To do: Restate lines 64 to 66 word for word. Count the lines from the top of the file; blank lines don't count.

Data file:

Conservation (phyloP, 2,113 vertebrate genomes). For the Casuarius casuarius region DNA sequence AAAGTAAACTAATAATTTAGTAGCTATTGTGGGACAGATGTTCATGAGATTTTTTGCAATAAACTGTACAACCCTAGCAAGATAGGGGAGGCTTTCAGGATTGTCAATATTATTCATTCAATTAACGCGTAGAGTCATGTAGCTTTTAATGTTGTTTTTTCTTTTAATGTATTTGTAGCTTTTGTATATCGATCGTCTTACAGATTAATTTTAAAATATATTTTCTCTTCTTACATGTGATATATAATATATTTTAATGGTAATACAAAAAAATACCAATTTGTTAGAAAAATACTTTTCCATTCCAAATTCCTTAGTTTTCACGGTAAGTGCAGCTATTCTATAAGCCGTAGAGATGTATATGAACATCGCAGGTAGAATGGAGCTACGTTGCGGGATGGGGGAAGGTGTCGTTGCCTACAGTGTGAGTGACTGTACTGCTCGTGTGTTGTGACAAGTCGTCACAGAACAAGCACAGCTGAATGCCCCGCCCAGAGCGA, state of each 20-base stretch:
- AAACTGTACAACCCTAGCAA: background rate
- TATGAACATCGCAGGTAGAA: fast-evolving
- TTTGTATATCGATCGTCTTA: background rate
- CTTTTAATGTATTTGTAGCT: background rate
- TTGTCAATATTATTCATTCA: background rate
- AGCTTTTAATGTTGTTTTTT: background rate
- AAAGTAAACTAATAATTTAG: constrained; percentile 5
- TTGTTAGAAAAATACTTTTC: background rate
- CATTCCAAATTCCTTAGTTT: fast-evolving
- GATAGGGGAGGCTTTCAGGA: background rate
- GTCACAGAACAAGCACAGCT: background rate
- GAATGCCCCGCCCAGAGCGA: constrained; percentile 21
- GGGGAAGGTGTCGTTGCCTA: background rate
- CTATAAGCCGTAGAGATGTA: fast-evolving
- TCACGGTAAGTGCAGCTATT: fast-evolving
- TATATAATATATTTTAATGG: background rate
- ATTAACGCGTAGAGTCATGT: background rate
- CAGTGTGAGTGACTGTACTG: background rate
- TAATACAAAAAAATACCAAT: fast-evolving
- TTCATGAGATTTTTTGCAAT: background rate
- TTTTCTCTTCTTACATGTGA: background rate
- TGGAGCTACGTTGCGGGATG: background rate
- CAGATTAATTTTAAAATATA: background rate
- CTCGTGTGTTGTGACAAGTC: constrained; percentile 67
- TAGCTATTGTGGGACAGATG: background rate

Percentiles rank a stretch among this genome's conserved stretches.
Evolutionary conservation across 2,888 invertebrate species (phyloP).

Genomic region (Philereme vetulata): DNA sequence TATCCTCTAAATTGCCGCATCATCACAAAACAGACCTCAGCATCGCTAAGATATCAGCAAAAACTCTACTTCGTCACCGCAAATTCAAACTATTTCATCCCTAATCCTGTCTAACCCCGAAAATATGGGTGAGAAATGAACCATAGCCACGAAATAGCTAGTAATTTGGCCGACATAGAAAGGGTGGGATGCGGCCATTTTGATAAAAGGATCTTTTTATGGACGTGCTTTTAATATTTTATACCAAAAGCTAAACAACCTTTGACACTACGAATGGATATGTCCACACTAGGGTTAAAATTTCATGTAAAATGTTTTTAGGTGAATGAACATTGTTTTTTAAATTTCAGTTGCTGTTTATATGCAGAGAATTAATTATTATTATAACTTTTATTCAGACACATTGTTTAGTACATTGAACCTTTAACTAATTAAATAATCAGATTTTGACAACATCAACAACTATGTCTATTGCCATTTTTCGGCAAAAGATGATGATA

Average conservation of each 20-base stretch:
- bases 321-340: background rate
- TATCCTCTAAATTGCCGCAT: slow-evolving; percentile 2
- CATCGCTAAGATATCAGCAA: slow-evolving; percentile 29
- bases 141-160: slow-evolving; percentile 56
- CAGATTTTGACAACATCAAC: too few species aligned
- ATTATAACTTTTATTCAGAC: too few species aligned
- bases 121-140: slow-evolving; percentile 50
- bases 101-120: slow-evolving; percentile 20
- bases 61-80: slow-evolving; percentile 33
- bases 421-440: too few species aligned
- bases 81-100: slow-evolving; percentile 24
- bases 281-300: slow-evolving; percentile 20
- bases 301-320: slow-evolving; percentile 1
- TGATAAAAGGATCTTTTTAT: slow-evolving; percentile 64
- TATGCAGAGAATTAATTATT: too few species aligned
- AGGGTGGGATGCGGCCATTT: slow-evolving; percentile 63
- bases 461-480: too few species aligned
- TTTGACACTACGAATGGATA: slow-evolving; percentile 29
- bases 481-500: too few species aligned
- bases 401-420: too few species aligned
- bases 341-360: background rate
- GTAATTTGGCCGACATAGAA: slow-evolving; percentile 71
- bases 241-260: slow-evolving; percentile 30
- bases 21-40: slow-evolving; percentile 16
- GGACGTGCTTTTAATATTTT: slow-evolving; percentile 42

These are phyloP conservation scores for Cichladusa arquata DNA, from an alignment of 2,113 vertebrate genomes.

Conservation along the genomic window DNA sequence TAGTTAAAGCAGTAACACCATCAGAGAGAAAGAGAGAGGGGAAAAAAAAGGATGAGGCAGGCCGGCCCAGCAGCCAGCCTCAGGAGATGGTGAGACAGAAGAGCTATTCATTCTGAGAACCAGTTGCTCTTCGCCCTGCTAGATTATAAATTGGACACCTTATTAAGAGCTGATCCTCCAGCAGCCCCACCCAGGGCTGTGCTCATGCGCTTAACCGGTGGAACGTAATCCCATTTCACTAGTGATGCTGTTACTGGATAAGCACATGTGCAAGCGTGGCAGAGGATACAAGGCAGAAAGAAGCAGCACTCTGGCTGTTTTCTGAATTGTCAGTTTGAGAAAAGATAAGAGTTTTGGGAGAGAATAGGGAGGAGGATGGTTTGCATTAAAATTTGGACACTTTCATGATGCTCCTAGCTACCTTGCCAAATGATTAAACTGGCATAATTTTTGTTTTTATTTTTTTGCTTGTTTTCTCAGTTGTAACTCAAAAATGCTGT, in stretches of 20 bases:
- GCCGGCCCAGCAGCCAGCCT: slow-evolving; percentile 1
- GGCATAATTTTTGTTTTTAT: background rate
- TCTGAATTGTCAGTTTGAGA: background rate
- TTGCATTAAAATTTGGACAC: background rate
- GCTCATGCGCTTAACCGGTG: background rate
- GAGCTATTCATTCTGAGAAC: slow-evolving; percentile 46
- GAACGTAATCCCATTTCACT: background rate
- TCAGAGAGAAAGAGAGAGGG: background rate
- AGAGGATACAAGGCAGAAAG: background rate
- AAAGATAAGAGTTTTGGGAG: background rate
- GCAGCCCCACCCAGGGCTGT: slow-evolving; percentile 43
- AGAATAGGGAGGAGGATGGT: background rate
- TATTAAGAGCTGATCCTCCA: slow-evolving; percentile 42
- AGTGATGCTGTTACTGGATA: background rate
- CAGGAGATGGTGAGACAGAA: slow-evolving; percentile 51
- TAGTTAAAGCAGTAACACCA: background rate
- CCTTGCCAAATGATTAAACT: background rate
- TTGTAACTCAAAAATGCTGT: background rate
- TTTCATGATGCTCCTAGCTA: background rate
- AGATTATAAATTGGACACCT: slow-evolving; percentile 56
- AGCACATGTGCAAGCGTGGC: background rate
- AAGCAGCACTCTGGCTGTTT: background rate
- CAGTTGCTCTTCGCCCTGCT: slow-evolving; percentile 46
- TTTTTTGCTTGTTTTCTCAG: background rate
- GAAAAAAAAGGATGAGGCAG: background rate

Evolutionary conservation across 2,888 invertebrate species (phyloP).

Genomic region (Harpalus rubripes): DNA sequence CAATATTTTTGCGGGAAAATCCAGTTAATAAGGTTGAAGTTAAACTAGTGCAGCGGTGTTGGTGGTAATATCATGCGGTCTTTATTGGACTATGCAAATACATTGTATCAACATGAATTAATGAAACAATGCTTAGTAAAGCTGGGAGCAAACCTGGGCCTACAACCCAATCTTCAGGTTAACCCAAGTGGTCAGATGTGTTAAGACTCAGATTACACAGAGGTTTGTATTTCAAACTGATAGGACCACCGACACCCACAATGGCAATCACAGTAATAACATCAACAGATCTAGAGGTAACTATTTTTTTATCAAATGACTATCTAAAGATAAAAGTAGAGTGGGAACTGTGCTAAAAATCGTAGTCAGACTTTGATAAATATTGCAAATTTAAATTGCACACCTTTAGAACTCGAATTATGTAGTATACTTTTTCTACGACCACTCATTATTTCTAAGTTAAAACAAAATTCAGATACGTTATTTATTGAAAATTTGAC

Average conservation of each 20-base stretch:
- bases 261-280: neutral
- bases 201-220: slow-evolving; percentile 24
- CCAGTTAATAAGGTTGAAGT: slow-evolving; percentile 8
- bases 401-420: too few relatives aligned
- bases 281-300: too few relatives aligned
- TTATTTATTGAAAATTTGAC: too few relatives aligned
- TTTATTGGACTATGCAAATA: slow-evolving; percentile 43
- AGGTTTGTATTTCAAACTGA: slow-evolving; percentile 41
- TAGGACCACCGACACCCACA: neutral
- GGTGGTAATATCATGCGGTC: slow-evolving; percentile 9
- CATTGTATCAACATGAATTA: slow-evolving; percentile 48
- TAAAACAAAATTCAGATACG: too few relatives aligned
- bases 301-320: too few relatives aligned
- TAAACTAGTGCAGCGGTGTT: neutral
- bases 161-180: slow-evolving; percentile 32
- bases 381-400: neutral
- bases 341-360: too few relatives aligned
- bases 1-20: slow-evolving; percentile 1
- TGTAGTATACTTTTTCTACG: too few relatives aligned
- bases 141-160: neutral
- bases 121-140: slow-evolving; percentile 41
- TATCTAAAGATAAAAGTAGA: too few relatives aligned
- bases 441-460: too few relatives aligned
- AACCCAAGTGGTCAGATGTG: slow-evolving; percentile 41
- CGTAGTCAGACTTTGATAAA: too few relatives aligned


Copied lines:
- GAACGTAATCCCATTTCACT: background rate
- TCAGAGAGAAAGAGAGAGGG: background rate
- AGAGGATACAAGGCAGAAAG: background rate